Soccer team in a huddle

Automation and the Future of Work: Are Management, Creative, and Administrative Jobs at Risk?

July 4, 2016 by Michael Rander 37

An astounding 47% of jobs in the United States alone are at high risk of being automated over the coming 20 years. A combination of new business models, technology, workforce automation, and globalization is changing the way that companies do business – and the workforce is at the crux of it all.

New job categories will replace many of these automated jobs. But the real question is: What happens to the people rendered redundant, and how likely will companies help ensure their success?

Traditionally, robots and automation are associated with the displacement of more manual labor. However, the stark reality is that jobs across the workforce are at risk. Factory and construction workers may be robotized, taxi drivers could be replaced by self-driving cars, and bookkeepers have the potential to be displaced by pieces of software.

But could managerial roles, creative jobs, and administrative functions be affected as well?

R2-D2 in the Corner Office

With just under half of the workforce at risk of being automated, the impact will indeed be felt across a broad range of jobs. A Deloitte study suggested that as many as 56% of finance functions in the United Kingdom could be automated over the coming years. This trend will likely spread beyond the finance area into administrative and analytical jobs that are heavily centered on organizational procedures, strict business rules, and defined outputs. And this change will be felt throughout the hierarchy as well.

Your next manager may not be a shiny R2-D2 robot sitting in the corner office, but managers are certainly feeling the pressure of automation and subsequent risk to their job security. Artificial intelligence (AI) and automated information analysis, in many cases, already enable better staffing and resource allocation decisions than what humans can do on their own. Decisions can be made based on real-time changes in the environment – affecting everything from delivery truck traffic routing to coordinating global crisis management responses and making informed investment decisions on new machinery based on financial conditions, external economic factors, and expected ROI. Ultimately, it is about business optimization and efficiency as it takes human error, politics, and emotions out of the equation.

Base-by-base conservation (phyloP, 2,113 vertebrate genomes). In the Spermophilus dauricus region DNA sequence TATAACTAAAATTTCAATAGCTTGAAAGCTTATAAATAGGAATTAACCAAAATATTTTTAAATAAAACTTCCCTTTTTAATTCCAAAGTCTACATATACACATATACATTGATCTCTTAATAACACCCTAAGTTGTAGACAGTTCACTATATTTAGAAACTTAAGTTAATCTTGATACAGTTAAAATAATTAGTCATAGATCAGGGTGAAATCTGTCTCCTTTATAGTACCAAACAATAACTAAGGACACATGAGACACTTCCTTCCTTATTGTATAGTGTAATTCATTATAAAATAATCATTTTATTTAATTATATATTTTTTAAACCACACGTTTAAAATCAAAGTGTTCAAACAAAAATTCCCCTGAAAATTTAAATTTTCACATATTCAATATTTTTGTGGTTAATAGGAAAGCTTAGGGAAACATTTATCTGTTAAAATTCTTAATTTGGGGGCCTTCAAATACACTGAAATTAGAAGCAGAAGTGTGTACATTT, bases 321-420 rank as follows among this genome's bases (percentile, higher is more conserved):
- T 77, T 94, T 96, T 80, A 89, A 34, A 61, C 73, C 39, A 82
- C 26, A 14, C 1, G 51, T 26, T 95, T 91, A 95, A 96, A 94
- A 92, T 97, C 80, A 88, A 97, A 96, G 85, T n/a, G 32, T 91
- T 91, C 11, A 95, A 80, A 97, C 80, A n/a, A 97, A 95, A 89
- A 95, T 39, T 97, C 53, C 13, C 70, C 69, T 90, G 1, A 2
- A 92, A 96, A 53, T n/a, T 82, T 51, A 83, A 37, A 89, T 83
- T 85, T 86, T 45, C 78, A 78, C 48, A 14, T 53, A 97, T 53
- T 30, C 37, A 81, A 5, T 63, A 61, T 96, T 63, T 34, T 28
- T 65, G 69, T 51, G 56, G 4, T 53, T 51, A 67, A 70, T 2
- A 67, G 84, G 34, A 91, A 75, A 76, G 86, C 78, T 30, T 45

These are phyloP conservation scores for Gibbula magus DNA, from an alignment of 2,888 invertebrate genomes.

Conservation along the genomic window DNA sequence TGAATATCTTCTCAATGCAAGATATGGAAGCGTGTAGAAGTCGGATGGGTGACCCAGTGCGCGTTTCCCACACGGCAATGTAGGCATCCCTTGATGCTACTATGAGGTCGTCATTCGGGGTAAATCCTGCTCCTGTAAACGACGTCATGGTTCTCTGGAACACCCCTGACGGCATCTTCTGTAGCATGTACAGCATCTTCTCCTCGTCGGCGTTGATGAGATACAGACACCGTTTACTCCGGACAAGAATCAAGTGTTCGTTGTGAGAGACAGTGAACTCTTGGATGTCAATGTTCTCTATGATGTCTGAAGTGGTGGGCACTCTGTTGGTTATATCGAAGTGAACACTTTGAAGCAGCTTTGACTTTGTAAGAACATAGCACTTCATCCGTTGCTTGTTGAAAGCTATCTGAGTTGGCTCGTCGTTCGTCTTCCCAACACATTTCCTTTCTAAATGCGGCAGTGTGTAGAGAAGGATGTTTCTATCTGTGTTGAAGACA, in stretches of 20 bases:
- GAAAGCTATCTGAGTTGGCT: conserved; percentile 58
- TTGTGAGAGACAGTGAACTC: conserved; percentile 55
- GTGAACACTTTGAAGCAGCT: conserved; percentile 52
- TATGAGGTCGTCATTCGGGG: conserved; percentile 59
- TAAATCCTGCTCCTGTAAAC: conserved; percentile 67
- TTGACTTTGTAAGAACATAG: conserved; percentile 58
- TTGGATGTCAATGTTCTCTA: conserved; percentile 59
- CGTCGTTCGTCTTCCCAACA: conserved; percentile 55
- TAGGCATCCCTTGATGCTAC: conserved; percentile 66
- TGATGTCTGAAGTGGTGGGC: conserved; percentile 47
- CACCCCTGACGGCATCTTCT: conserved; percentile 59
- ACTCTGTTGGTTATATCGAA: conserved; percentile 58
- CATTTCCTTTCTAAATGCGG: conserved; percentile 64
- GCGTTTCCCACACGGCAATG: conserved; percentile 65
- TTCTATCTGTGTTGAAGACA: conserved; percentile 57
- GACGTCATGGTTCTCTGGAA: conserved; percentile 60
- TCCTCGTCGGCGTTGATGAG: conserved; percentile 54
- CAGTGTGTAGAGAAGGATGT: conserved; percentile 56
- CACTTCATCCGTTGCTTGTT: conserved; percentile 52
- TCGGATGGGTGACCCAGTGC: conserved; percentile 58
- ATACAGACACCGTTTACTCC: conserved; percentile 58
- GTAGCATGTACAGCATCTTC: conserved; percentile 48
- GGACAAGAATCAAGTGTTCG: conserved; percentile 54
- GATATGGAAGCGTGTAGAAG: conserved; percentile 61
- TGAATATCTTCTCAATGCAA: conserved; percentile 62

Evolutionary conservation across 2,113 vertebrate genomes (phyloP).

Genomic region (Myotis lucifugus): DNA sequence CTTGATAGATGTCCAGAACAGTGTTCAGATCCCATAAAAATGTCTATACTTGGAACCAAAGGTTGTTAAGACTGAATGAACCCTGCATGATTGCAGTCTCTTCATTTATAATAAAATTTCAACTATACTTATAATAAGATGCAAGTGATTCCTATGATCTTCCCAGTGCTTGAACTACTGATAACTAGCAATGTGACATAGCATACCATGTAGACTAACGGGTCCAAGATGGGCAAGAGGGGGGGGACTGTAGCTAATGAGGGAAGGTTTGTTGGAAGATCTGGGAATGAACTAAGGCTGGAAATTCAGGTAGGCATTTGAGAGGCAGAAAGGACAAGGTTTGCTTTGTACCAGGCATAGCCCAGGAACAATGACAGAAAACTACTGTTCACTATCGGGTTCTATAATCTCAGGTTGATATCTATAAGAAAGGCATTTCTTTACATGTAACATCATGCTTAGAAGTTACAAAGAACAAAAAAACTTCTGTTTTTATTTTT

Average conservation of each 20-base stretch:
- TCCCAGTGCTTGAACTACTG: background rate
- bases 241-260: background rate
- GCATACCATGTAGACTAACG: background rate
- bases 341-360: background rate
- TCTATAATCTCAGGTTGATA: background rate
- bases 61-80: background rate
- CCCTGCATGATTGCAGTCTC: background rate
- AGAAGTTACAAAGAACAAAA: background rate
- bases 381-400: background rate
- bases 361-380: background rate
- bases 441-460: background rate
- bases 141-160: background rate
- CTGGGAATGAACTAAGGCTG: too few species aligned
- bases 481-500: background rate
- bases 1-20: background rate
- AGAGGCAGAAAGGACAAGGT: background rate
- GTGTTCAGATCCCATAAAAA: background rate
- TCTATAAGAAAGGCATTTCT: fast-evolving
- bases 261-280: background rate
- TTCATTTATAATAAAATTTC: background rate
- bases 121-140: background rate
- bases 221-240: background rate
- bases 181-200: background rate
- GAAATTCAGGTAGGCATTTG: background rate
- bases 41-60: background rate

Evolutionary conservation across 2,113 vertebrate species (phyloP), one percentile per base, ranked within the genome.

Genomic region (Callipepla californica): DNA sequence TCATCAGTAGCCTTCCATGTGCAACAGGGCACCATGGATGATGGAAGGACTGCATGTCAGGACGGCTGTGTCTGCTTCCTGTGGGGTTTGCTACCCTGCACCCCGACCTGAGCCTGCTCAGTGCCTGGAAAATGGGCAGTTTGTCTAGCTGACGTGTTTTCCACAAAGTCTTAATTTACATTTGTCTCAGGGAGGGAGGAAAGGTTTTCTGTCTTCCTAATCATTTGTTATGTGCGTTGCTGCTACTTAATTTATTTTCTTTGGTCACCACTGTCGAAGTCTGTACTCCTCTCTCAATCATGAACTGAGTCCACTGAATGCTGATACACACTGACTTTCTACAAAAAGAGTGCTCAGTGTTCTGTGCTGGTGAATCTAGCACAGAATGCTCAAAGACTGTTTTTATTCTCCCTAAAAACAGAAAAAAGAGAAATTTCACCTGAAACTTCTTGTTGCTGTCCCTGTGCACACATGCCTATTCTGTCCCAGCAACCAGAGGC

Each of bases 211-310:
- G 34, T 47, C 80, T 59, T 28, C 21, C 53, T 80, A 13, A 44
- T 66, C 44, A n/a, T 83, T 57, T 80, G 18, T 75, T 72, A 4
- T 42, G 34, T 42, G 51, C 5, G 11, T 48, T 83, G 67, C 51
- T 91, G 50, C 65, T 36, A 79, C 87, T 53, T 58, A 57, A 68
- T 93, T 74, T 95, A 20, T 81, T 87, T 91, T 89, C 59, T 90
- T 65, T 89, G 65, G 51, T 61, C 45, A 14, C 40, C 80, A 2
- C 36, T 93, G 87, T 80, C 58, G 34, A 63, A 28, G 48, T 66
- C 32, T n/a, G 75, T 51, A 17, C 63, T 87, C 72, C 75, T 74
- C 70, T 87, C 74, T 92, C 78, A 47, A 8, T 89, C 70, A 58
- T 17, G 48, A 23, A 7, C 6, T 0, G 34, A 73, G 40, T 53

Creativity is at the Fingertips of the Beholder

When it comes to creative jobs, most will argue that machines can’t compete with humans precisely because of our inherent human traits such as emotions, intuition, and sensibility. Yes, you can find computers making music and robots making paintings and artificial intelligence writing code. But, it is unlikely that they can inject that special something that makes the work stand out among the masters of the arts who define our humanity.

The leap, however, may not be as big as you might think. AI can now reduce massive amounts of machine data into readable information. In fact, experimental initiatives are combining existing literature into new novels, and considering the potential for machine-generated news stories based on available data, sensors, and cameras. It might not be worthy of Hemingway and Faulkner, but writers, nonetheless, could conceivably be affected. For example, a service could provide on-demand, personalized novels based on specific literary preferences. Or automation could bypass onsite journalists by reporting news the moment it occurs, not just after the data arrives and the article is written.

The Potential of Automation: Workforce Transformation

The jobs that are safe from this robot revolution are the ones that involve the generation of original ideas, innovation, negotiation, and a high level of social intelligence. Additionally, jobs that require human interaction – such as healthcare, physical assistance, sales, and teaching – will largely remain important parts of the workforce.

The big change to come in the digital economy will be the rise of the digital worker, which will create a whole host of new, critical roles focused on running a Live Business and reacts in the moment based on real-time changes in both the internal and external environment.

To learn more about the rise of the digital worker and how those roles will affect the Future of Work and your workforce, read the executive research white paper “Live Business: The Rise of the Digital Workforce.”

Michael Rander is the Global Research Director for Future Of Work at SAP.

This story originally appeared on The Digitalist as part of the 10 Weeks of Live Business series.

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